The bay of Naples in the 1800s During the 17th and 18th centuries Naples was one of the richest and most sumptuous courts of Europe, attracting wealthy aristocrats from all over, who came to enjoy the climate, scenery, social life, and lively intellectual discussions (the fascination with things Middle Eastern and Oriental that characterized the 19th century began in Naples, and, on a lighter note, Lady Hamilton reenacted biblical scenes bare breasted).
The Neapolitan hosts of course rose to the occasion with lavish banquets; CarÃ²la Francesconi, the late doyenne of Neapolitan food writers, says that the best chefs were Sicilian and Abruzzesi, and that they were called Monsieur because of the way they adapted the dictates of elegant French cuisine to the Neapolitan ingredients and palate. With time Monsieur became MonzÃ¹, and if a particular MonzÃ¹ served a particular family for a long time, he was referred to as MonzÃ¹, followed by his employer’s last name, while the best dishes he created (perhaps at the suggestion of the employer) were given his employer’s name, and kept quite secret.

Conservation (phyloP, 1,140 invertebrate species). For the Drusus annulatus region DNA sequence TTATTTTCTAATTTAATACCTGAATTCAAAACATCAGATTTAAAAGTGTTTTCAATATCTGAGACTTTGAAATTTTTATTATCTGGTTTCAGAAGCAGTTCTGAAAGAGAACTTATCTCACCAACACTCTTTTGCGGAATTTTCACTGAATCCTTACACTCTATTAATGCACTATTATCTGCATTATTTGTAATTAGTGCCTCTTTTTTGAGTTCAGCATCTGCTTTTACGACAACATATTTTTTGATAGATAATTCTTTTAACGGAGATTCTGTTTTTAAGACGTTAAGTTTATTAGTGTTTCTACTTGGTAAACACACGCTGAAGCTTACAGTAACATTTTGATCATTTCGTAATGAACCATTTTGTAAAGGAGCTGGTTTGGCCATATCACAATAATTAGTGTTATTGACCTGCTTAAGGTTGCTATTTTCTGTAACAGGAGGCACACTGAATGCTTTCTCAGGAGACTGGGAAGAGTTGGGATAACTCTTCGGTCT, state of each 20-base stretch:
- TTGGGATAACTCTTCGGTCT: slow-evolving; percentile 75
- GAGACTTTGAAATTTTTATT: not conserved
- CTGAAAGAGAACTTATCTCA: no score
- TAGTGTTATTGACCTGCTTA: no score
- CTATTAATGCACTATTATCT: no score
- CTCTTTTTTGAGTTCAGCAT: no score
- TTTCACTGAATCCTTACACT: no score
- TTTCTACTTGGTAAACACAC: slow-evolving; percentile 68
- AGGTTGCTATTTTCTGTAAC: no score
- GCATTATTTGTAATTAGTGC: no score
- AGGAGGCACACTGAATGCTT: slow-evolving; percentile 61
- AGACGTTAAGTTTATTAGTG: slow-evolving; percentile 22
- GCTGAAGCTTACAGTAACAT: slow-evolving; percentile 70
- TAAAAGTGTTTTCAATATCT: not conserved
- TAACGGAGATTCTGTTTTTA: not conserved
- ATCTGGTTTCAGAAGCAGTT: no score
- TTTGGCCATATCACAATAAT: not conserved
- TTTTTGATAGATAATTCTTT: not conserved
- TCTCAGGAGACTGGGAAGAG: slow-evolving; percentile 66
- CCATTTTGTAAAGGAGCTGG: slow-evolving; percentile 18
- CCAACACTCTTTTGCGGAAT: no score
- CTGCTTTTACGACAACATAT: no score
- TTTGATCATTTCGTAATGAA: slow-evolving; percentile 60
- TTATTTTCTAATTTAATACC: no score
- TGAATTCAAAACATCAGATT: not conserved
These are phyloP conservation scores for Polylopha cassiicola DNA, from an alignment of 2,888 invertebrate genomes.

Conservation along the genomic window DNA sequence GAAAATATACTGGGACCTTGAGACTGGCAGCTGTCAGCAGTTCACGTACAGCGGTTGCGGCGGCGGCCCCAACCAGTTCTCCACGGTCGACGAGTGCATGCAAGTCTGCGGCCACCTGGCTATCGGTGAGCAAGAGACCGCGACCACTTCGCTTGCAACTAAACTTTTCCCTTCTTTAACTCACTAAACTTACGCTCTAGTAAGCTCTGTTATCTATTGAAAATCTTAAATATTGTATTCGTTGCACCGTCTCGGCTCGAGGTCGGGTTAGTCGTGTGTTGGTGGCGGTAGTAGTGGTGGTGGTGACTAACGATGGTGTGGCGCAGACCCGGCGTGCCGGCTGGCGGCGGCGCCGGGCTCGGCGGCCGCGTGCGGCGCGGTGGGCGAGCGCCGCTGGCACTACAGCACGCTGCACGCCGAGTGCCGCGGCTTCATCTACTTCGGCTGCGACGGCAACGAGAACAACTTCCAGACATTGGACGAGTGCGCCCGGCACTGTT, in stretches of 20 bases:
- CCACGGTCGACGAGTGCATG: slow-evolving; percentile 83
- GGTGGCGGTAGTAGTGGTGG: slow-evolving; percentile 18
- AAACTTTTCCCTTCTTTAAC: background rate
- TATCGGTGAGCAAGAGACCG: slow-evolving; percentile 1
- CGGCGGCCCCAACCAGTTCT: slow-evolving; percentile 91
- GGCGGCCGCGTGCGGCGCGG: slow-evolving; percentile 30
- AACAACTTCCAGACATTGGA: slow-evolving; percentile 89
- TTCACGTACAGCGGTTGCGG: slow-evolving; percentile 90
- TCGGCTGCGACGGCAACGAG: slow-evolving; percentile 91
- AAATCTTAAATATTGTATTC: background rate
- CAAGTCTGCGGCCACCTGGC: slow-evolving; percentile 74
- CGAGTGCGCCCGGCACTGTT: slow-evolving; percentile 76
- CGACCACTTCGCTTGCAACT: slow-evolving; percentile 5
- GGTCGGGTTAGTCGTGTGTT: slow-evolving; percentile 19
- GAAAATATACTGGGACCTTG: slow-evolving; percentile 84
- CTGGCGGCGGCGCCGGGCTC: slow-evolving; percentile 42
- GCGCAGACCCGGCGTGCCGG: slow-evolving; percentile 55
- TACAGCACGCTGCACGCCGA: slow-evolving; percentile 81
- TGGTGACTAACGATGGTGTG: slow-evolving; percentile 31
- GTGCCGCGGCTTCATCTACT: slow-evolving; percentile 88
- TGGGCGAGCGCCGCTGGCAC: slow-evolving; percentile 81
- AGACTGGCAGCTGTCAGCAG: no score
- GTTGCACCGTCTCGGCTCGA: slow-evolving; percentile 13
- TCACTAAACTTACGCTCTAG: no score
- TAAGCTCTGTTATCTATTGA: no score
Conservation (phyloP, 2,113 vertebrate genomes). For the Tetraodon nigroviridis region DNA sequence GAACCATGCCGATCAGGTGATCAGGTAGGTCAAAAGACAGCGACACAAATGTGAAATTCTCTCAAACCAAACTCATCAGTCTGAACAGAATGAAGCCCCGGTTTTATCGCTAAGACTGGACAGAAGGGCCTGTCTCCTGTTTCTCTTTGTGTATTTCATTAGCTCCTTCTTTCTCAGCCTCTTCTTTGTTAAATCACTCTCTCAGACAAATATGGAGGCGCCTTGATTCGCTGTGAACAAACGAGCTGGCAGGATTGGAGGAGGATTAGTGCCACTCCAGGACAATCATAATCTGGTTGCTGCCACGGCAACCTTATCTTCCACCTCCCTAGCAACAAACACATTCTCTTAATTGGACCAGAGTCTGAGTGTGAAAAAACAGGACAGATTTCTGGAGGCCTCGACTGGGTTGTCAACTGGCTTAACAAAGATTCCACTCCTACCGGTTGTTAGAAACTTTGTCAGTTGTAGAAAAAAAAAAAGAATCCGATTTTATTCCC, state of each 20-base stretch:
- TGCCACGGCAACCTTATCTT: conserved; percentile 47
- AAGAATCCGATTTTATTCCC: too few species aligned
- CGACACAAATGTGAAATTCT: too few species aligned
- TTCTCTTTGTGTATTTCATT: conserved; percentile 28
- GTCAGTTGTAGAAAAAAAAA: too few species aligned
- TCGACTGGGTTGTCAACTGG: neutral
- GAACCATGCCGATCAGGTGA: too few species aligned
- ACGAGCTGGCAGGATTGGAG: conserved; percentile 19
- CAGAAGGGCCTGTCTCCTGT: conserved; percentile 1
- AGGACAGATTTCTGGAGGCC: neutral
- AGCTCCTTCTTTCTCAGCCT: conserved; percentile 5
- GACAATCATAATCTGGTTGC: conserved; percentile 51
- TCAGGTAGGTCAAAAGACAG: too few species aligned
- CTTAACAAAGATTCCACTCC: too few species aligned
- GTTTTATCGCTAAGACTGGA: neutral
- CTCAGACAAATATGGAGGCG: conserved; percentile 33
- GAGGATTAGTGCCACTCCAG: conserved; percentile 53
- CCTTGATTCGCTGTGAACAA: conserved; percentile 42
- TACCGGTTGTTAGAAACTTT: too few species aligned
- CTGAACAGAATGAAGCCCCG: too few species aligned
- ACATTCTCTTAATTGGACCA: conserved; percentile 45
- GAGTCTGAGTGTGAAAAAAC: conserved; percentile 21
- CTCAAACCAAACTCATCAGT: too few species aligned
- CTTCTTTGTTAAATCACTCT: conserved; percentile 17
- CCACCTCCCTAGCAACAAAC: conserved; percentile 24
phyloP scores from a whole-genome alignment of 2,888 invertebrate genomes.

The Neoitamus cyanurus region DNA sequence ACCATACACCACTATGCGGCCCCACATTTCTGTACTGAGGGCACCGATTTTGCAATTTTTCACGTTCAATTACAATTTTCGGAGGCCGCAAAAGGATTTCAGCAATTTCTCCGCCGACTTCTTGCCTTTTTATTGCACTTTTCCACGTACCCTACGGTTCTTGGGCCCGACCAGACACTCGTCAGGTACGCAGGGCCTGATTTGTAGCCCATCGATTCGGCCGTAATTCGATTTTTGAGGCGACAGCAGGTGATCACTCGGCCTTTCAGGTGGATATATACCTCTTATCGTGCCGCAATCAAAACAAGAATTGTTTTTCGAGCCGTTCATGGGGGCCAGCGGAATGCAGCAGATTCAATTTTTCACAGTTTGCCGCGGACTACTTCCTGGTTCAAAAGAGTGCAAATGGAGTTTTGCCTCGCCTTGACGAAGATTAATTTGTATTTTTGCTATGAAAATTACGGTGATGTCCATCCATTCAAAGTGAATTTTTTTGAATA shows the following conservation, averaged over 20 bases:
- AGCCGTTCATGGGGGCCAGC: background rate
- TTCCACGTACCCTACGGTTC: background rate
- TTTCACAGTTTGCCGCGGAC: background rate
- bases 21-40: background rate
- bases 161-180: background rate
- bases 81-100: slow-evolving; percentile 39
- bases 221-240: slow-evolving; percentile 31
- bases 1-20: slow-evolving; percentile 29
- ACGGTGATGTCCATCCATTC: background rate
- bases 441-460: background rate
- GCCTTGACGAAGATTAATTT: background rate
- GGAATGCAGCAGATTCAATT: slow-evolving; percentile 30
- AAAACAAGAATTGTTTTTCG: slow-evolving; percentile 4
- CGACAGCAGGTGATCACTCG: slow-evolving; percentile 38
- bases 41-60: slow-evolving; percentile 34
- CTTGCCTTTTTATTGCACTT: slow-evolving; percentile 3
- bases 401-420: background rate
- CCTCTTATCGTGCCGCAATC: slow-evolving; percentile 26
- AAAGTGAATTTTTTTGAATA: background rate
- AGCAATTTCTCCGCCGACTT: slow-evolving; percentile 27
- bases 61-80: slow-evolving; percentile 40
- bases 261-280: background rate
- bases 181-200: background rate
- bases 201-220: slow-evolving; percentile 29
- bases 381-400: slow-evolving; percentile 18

With the decline of the aristocracy in the mid-1800s the great MonzÃ¹ were forced to leave the employ of their masters; some turned to cooking for social clubs of one sort or another, while others opened restaurants, and to this day Neapolitans use the term MonzÃ¹ to refer to a great chef.
Mrs. Francesconi was able to obtain a number of the classic MonzÃ¹ recipes from friends and colleagues, which she included in her masterful La Cucina Napoletana “lest they be lost to posterity.”
SOME OF THE RECIPES SHE GATHERED:
Vesuvius Erupting, Pierre-Jacques Volaire (1729-92)Vermicelli alla Campolattaro I, A deft fish sauce featuring anchovies and tuna, for vermicelli.
Vermicelli alla Campolattaro II, An unusual buttery meat sauce for vermicelli.
Vermicelli alla Campolattaro III. An extraordinarily sumptuous meat sauce with chenelles.
Fusilli con Peperoni e Melanzane, Fusilli with eggplant in a bell pepper sauce.
Eliche o Fusilli Primavera, A rich spring recipe with artichokes, peas, and asparagus.
Maccheroni alla Diaz, An extraordinary fish sauce!
Maccheroni alla Monteroduni, A classic Neapolitan pork sauce, in three variations
Peperoni Impanati e Fritti, Peppers, sliced, breaded, and fried: nibble food!
Para mÃ¡s informaciÃ³n y recetas anteriores